In Part two of this two Part blog, Icon Surveyors will be considering what a New Commercial Lease is and why it is important to make sure there is a Schedule of Conditions in place?
What is a New Commercial Lease?
In the simplest of terms, a "New Commercial Lease" is a lease that a tenant takes out for the sole purpose of running a business. There are many protections afforded to a "commercial tenant" under the Landlord and Tenant Act 1954, particularly a commercial tenant’s security of tenure. What this effectively means is that a business tenant has the right to remain in occupation at the end of the term of the lease and either agrees with the landlord to extend the lease or applies to the court for an extension of the lease. However, there are also obligations pertaining to the maintenance and repair of the rented property to which both the landlord and tenant must adhere, for any breach thereof will only serve to strengthen the position of any party that has suffered as a result.
The obligations to repair in new commercial leases are governed by the terms of the lease. These are very different to those agreed upon between residential tenants and their landlords. Generally speaking, obligations to "repair and maintain" are usually shared between the landlord and tenant of a commercial lease. The word that is often used by lawyers, to refer to such obligations under such leases, is that of dilapidations. These relate to disrepairs, or, any maintenance and repairs that are required during the term of and at the end of, a lease.
The obligations to maintain the internal non-structural parts of the rented property and to leave it in the condition it was in when the lease commenced are usually those of the tenant. This will usually include the wiring and plumbing of the internal unit. Dilapidations and their extent are usually specified within the terms of the lease. This will depend largely on the commercial usage of the property. Those dilapidations that are not so specified may also fall under the responsibility of a tenant. These days, it is not uncommon for commercial landlords to include a clause stipulating that the tenant be responsible for "Full Repairs and Insuring." In other words, the tenant under such a clause will be wholly responsible for all of the repairs and any requisite insurance.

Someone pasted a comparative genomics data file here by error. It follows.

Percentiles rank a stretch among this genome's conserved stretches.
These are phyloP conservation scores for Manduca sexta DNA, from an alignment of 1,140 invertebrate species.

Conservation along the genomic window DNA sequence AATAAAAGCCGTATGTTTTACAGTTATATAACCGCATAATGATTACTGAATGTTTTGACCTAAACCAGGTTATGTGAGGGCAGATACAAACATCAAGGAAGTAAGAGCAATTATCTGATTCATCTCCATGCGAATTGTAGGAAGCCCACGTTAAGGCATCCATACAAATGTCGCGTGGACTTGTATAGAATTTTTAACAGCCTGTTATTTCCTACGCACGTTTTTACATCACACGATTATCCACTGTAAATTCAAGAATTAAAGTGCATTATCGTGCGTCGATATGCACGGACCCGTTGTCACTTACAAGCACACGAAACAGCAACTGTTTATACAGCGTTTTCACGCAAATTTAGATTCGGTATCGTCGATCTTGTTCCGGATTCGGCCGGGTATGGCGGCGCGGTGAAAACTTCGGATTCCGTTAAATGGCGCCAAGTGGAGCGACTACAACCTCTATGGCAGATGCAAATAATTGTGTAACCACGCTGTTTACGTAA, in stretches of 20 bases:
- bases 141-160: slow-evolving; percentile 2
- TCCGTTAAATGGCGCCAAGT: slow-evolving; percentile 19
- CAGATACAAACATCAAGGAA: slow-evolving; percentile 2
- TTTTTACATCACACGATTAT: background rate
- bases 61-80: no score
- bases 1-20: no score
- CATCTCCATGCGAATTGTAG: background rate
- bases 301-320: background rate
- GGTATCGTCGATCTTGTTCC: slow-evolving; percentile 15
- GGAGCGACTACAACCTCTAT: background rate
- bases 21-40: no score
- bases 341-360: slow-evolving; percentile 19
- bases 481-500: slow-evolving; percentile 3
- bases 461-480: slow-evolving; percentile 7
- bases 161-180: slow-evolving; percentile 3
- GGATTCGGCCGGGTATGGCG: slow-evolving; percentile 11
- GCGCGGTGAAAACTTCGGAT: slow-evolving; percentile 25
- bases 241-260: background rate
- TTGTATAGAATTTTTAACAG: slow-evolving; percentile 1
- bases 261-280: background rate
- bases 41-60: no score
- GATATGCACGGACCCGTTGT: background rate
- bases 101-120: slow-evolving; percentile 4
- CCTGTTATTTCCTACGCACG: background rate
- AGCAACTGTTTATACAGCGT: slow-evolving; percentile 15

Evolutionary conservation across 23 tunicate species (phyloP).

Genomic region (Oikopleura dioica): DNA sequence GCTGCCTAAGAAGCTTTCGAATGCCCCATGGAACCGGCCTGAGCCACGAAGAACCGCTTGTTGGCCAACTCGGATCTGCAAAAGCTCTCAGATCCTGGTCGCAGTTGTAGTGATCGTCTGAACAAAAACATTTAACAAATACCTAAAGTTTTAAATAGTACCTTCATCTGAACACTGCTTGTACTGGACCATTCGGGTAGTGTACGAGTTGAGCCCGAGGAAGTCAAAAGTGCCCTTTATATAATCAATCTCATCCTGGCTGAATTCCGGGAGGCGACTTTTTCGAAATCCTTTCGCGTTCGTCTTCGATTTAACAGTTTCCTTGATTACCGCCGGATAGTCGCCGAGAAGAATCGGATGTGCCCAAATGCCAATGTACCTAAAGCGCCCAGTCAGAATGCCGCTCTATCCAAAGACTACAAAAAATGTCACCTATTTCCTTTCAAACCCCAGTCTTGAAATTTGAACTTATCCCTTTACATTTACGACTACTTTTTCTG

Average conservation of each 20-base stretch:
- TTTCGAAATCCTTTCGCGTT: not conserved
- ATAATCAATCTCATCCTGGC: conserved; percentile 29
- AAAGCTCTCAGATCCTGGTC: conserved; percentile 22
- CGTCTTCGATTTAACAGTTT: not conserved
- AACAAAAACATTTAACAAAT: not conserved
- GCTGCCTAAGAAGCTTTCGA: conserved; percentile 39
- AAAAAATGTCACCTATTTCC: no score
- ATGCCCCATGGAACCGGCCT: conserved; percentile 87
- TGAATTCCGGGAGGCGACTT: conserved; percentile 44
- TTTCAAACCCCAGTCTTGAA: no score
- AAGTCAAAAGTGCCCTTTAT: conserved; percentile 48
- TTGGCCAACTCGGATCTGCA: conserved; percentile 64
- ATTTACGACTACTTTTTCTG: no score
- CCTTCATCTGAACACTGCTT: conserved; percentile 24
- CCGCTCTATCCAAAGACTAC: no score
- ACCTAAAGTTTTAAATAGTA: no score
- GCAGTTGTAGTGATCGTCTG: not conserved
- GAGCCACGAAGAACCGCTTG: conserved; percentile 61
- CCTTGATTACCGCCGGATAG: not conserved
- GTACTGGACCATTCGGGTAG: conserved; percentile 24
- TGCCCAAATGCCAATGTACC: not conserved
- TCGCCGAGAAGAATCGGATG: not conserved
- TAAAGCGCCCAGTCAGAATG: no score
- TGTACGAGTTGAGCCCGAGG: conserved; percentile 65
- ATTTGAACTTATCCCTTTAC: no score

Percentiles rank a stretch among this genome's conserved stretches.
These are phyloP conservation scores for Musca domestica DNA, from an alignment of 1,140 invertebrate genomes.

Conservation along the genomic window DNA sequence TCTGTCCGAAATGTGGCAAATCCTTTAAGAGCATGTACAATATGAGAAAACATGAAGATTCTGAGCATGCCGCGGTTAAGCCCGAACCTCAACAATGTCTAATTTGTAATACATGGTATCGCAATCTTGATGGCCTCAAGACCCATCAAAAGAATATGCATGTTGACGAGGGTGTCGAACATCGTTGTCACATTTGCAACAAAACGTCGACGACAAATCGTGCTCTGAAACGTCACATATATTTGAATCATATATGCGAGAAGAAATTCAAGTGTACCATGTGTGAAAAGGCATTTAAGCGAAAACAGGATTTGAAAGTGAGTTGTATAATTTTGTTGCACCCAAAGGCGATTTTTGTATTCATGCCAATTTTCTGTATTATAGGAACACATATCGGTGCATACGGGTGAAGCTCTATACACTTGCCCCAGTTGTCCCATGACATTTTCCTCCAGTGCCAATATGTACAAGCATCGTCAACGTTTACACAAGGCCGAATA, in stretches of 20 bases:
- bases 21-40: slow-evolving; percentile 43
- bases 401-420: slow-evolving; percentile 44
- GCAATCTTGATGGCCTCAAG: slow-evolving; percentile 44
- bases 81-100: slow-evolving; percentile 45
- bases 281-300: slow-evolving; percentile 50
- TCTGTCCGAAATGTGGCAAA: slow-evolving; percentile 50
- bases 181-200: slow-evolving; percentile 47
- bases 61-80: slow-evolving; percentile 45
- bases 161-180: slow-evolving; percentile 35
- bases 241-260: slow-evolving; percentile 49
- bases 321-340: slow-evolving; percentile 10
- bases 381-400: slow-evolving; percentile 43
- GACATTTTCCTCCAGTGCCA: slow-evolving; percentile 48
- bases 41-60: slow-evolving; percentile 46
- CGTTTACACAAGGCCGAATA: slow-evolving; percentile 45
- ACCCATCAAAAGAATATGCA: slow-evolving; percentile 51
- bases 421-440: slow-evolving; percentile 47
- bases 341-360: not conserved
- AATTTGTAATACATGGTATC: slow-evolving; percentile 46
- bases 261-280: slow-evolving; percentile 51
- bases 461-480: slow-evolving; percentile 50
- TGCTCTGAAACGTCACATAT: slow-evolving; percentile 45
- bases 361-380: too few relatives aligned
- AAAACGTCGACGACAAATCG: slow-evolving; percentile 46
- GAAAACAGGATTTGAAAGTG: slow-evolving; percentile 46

With regard to a landlord’s obligations to maintain and repair under the terms of a commercial lease, generally speaking, such responsibility usually concerns the structural fabric of the building and its common parts. That is to say, for example, the roof, the subfloor, external drains, or walls.
For the above-stated reasons, Icon Surveyors are of the belief that a Schedule of Conditions for a New Commercial Lease is imperative for the protection of both a landlord and a tenant.
Icon Surveyors are happy to provide a free consultation to any building or adjoining owners who may be affected by the subject matter raised in this blog.